Academic journal article Journal of Buddhist Ethics

Towards a Dialogue between Buddhist Social Theory and "Affect Studies" on the Ethico-Political Significance of Mindfulness

Academic journal article Journal of Buddhist Ethics

Towards a Dialogue between Buddhist Social Theory and "Affect Studies" on the Ethico-Political Significance of Mindfulness

Article excerpt


The earliest mention of Buddhist social theory can be traced to Ken Jones's writings on socially-engaged Buddhism, and the idea has also been developed by others (Hattam), most notably David Loy (Awakening; Money). Buddhist social theory can be regarded as a sub-genre within contemporary Buddhist scholarship, particularly the emergent discourse called Buddhist critical-constructive reflection (Makransky) which cross-fertilizes Buddhist teachings with the research and pedagogical programs of the secular academy and beyond to develop new interfaces between academia, Buddhism, and society.

Buddhist critical-constructive reflection is an adaptive methodology that can be developed in multiple ways--for example, via dialogical exchanges between psychotherapy and meditative techniques, Christian and Buddhist palliative care, neuroscientific and Buddhist understandings of consciousness, and so forth. In the case of Buddhist social theory, Buddhist doctrinal teachings would enter into conversation with the research of the humanities and social sciences. Simply put, Buddhist social theory attempts to account for the problems facing the human estate from the "self" end of the self-society continuum, whereas conventional approaches to critical social theory have largely focused on social structures.

A principal analytical objective of Buddhist social theory is to investigate how personal adjustments in ethical conduct via spiritual self-cultivation might support and precipitate sociopolitical transformations. Thus, it plays an important role in Engaged Buddhism, which, following Think Sangha's suggestion, could be conceptualized as a "trialectic" of scholarly inquiry, spiritual practice, and social activism (quoted in Hattam 200). But while various initiatives of Engaged Buddhism have grown in recent times such that discussions about socially-engaged Buddhist activities have become commonplace in both scholarly and popular discourse, "Buddhist social or critical theory" as such has not been widely adopted as a subject of study (if only amongst Buddhist practitioner-scholars) in the way "critical theory" has. (2)

This article thus formulates some hypotheses to further Buddhist social/critical theory. (3) In particular, it identifies ways to update Loy's proposals by staging an encounter between Buddhist understandings and the turn in humanities and social sciences scholarship of the past decade or so towards "affect studies." I first present an overview of Buddhist social theory to identify unexplored pathways of inquiry and show how contestations over the ethico-political significance of mindfulness represent a key area of concern. I then outline the principal objectives of affect studies to elucidate their relevance to Buddhist social theory, before identifying some topics of conversation between Buddhism and affect studies. These topics will be drawn from political theorist William Connolly's A World of Becoming (2011), which can be read as an indexical discourse of the broader "affective turn."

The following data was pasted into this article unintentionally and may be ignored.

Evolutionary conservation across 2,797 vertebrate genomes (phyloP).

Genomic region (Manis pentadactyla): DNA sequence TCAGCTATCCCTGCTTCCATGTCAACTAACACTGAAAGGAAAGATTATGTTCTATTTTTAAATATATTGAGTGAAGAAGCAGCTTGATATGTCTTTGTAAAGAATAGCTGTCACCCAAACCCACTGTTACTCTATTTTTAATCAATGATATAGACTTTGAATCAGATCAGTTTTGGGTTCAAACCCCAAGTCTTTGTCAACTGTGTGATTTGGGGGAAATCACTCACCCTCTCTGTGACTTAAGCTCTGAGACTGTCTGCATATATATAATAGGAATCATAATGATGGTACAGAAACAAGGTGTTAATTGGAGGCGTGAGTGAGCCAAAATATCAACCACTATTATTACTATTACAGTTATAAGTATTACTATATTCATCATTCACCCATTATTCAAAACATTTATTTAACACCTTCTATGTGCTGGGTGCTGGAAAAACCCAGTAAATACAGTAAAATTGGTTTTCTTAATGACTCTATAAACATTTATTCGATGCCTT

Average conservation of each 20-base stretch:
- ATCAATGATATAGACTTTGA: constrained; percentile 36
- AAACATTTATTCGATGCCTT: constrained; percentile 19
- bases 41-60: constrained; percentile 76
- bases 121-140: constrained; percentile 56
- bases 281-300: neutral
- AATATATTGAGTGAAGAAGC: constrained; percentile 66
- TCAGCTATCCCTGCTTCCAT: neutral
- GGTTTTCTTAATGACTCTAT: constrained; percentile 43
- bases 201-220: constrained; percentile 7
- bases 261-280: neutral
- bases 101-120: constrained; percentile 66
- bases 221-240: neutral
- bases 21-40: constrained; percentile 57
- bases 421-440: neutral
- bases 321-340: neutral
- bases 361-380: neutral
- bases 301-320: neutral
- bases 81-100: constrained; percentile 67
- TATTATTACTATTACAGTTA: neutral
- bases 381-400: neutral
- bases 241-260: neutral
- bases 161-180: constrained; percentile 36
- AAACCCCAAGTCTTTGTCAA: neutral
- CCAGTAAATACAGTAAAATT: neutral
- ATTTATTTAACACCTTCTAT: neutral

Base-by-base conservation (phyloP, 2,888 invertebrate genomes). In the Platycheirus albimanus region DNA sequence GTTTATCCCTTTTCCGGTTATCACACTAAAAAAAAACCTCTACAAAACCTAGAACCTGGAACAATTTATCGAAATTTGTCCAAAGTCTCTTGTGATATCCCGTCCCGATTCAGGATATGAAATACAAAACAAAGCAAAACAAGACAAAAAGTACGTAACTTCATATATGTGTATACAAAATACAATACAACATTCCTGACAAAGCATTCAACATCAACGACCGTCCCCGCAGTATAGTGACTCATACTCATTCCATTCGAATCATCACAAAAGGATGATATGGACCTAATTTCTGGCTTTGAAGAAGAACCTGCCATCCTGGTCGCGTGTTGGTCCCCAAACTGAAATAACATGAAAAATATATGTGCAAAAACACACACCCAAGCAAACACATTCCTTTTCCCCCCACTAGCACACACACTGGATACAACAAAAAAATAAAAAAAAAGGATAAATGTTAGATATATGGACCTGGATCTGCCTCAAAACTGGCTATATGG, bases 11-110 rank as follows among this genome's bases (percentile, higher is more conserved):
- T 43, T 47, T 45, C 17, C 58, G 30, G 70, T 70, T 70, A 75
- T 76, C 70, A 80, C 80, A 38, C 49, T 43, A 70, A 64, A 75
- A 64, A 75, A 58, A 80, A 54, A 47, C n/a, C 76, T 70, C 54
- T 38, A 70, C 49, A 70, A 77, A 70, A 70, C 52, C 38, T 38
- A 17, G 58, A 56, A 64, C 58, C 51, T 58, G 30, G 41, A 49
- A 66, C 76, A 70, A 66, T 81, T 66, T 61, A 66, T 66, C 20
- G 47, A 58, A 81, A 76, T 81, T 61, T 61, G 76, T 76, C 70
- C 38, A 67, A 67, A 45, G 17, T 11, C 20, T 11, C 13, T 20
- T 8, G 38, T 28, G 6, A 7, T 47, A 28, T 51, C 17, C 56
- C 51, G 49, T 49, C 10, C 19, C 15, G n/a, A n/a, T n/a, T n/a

Given the exploratory nature of this discussion, the arguments raised below will necessarily be suggestive rather than comprehensive. What it performs is an analogous exercise (since it is not strictly speaking "inter-religious") of "cross-reading" as proposed by Richard Kearney in his reflections on the hermeneutics of the religious stranger, where the aim is not some "unitary fusion" of disparate traditions but "mutual disclosure and enhancement" (50). (4) This dialogical exchange would require Buddhist participants to be receptive to the views of their non-Buddhist counterparts, whose disciplinary-specific terminology may not initially appear familiar or relevant. Such an ethos of intellectual hospitality is in keeping with the inter-religious/traditional friendliness and ecumenical spirit of Engaged Buddhism (King 56-66). Intellectual hospitality is vital if there is to be new discoveries between Engaged Buddhism and the Western social justice tradition, both of which, as Loy underscores, need each other to sustain their vitality into the future ("Buddhism and the West"). …

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